The U.S. is set to build and send 1300 cluster bombs to Saudi Arabia, the Department of Defense announced this week.
The U.S. and Saudi Arabia have refused to sign the Convention on Cluster Munitions, which prohibits use and transfer of the weapons noted for their harm to civilian populations years after they are dropped as unexploded submunitions become de-facto landmines wherever they land, and whose appearance has at times caused them to be confused with toys or food aid packages.
The $640-million contract, expected to completed by 2015, was given to Textron Defense Systems, which touts its Sensor Fuzed Weapon Cluster Bomb Unit as having "greater than 99 percent reliability," meaning less than 1% remain as unexploded ordnance.
Therein lies a loophole that allows the U.S. to sell these weapons abroad. A 2007 U.S. export moratorium prevents the U.S. from transferring the weapons to a country unless they are shown to have a 99-percent reliability rate, and the importing country has pledged not to use them in civilian areas.
However, as the London-based Action on Armed Violence points out, even a small failure rate means a huge threat to civilians:
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It is worth noting that failure rates of submunitions have always been shown to be far higher in combat than in the controlled environment of manufacturer’s testing. As the US Congressional Research Service noted in a recent assessment, the potential for a sub to become a dud can be affected by a range of factors, from the temperature of the air, to the chance that the sub could be caught in a tree.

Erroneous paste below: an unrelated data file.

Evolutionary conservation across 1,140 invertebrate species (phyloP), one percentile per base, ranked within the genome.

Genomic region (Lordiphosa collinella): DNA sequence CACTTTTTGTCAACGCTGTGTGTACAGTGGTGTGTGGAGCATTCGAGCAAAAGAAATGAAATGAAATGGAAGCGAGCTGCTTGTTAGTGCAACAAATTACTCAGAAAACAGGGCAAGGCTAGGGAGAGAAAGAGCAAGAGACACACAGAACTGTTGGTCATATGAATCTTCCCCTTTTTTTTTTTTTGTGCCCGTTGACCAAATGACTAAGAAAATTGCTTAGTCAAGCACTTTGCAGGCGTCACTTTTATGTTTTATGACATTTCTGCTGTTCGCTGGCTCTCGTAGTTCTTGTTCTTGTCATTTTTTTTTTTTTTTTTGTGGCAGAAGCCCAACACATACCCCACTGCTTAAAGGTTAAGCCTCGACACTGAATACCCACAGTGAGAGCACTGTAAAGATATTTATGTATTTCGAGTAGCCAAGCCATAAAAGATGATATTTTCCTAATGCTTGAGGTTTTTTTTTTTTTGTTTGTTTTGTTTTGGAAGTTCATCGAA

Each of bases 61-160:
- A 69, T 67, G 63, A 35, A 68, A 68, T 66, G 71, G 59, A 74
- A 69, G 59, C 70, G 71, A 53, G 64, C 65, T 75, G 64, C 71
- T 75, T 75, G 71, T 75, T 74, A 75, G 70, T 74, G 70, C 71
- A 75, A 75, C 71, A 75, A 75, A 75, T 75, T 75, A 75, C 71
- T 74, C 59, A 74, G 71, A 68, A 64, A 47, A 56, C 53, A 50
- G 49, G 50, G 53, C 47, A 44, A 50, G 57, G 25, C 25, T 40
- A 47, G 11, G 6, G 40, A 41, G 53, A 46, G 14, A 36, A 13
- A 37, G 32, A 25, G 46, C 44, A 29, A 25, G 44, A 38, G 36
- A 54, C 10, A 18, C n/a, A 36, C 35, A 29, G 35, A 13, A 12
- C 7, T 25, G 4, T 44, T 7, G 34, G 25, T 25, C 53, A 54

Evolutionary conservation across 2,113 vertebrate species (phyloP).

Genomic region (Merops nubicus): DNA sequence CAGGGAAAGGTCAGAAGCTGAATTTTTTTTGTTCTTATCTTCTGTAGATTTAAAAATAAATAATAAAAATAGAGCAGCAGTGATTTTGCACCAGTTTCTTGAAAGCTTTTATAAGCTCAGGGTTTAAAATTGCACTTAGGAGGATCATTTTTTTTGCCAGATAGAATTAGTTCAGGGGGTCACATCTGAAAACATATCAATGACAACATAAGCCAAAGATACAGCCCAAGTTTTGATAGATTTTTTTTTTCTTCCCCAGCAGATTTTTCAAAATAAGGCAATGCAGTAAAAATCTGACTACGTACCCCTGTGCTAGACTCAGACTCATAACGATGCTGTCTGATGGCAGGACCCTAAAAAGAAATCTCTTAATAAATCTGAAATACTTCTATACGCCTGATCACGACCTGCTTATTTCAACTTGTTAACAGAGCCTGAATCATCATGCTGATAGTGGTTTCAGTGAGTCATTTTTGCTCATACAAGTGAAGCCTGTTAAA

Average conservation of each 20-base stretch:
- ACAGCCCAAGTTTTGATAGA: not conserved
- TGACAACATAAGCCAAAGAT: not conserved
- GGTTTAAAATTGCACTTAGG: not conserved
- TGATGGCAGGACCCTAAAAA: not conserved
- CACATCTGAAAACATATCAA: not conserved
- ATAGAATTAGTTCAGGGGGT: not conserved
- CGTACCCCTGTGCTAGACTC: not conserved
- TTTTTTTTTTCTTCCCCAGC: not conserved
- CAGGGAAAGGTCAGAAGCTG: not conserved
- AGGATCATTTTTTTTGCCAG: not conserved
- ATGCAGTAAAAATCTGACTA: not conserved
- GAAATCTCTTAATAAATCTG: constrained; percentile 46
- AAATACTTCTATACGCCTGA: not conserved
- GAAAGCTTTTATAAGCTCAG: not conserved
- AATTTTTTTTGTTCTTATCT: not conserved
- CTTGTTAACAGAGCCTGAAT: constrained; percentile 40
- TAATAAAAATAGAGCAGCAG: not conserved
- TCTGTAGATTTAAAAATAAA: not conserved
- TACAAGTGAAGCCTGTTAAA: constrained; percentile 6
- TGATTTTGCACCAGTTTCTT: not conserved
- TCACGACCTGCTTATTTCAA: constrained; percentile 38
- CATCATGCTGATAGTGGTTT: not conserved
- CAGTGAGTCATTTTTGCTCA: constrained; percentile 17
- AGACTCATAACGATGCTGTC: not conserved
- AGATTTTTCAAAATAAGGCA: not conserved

Besides, cluster munitions are typically scattered in very large numbers—thousands of submunitions fall across an area at a time. A tiny failure rate will still leave a large threat to civilians. That cluster munitions continue to kill and injure civilians for many years is one of the many reasons why the international community saw fit to outlaw their future use or transfer. Sixty per cent of cluster bomb casualties occur while the victim is undertaking their normal activities.
“Cluster munitions have been banned by more than half the world’s nations so any transfer goes against the international rejection of these weapons,” stated Sarah Blakemore, director of the Cluster Munition Coalition (CMC), a campaign that works to ban the weapons and prevent the harm they cause to civilians.
Further, stated Blakemore, “This transfer announcement comes at a time when Saudi Arabia and the US have joined international condemnations of Syria’s cluster bomb use.”